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Pope: CSU football, volleyball programs in rarefied air

Keegan Pope
Keegan Pope

On Sept. 6, the CSU football team ran into an angry Boise State coming off a loss to Ole Miss a week earlier. The Broncos cruised to a 37-10 fourth quarter lead before the Rams made the final score look closer than the game actually was.

That same night, the CSU volleyball team ran into a juggernaut when then-No. 4 Wisconsin rolled into Moby Arena and swept the Rams in three sets.

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Two disheartening losses in games both teams believe they should have won.

But since then all the CSU football and volleyball teams have done is win – literally.

Since that late summer Saturday, the two teams have combined to go 23-0.

No, that is not a typo.

The only other school with a streak like that? The defending national champion Florida State Seminoles and their fourth-ranked women’s volleyball team who have combined to win 28 in a row since December 13, 2013.

And while the CSU football and volleyball teams are incomparable in most aspects, they are very similar in one: their commitment to excellence.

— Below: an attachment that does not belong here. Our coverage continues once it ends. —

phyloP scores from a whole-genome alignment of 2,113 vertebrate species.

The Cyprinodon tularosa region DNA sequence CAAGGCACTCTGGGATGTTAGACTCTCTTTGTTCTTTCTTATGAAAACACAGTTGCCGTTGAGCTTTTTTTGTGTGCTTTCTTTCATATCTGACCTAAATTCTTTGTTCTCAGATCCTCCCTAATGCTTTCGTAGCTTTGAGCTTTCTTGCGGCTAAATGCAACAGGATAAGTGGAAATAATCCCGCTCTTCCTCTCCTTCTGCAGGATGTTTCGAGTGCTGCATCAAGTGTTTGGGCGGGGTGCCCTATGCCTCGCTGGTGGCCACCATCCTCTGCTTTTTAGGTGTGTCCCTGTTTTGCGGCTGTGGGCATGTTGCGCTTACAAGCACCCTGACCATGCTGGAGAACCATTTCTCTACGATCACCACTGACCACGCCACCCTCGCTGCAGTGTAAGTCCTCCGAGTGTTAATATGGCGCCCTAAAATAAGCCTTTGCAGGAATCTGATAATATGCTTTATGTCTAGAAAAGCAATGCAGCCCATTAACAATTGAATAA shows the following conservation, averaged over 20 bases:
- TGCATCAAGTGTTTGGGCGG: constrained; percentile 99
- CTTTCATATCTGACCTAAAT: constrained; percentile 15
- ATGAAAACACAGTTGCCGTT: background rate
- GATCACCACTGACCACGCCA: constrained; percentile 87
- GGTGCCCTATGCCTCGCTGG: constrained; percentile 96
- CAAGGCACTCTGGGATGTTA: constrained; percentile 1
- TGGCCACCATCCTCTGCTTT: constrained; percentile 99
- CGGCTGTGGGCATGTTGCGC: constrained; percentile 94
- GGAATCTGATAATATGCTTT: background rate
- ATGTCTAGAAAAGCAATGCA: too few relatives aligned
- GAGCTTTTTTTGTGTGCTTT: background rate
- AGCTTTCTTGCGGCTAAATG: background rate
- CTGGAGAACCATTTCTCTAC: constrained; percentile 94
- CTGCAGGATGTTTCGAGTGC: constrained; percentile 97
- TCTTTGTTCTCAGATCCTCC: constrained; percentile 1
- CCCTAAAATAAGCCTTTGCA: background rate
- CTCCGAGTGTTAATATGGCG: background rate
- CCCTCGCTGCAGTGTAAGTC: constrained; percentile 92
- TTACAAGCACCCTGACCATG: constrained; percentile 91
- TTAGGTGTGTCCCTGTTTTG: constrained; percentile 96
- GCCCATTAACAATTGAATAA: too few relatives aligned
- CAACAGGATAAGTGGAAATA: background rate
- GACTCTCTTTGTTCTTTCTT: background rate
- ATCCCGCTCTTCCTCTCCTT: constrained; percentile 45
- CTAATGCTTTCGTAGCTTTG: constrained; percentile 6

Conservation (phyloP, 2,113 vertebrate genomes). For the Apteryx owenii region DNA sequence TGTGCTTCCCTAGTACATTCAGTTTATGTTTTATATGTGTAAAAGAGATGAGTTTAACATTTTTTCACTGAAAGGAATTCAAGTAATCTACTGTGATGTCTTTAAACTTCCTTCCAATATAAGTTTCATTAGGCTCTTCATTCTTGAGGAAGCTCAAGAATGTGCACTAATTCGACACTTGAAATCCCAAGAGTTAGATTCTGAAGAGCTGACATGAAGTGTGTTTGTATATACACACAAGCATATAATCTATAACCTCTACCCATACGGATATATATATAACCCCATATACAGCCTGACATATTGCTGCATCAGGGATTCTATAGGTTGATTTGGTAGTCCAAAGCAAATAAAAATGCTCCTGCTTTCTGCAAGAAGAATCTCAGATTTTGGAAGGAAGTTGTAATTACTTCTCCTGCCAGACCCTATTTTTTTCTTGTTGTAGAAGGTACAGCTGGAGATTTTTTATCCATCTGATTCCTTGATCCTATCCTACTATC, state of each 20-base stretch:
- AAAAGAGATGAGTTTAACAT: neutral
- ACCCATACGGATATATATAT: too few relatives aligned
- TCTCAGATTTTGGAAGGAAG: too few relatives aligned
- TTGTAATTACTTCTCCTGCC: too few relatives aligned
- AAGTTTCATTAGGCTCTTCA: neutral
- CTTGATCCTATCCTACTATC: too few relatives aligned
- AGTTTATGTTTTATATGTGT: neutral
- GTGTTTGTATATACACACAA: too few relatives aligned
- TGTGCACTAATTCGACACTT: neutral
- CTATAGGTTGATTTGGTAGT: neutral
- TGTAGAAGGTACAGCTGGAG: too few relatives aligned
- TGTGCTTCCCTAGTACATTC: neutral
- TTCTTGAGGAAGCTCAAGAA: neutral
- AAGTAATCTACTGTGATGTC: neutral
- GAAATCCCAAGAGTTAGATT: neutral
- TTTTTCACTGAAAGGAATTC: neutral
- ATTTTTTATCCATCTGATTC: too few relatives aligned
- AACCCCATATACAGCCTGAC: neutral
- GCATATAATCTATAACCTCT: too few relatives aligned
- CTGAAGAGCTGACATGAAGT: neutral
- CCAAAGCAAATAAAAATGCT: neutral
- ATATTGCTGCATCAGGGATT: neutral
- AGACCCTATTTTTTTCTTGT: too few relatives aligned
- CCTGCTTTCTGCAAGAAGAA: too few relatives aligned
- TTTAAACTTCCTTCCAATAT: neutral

Take Saturday for example. Despite decisively winning against two conference opponents, both Jim McElwain and Tom Hilbert felt their respective teams left a little something out there they shouldn’t have.

“It’s disappointing,” McElwain said of his team allowing rival Wyoming to score two fourth-quarter touchdowns. “That’s one of the ones you just want to finish the way you should, but you talk about rarified air, that might just be part of growing up … Every day there’s a lesson to be learned, and this is another one.”

Hilbert echoed a similar statement after his team struggled with hitting errors despite sweeping Utah State to win their 17th-consecutive match.

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“I don’t want to sound like I’m disappointed in my team, because I’m not,” Hilbert said. “I thought we executed that part very well. Offensively, we didn’t have a great match and I’m glad it happened in a situation like this where we still won.”

While those statements sound a little nit-picky, it is little things like their attention to detail that have paid such big dividends for two coaches who are considered among the nation’s best in their respective sports.

When some coaches would have swept those mistakes by the wayside, Hilbert and McElwain made it a priority to point them out.

When some coaches would have simply been content with their team’s success, Hilbert and McElwain have preached how much more important the process is than the final result.

And when some coaches would have gotten caught up in the constant praise their team receives from media and fans alike, Hilbert and McElwain continue to treat their success as something they have expected all along.

Both teams will likely be favored to win every time they play until the end of their respective regular seasons.

But you can guarantee they won’t act like it.

Collegian Sports Editor Keegan Pope can be reached at kpope@collegian.com and on Twitter @ByKeeganPope.

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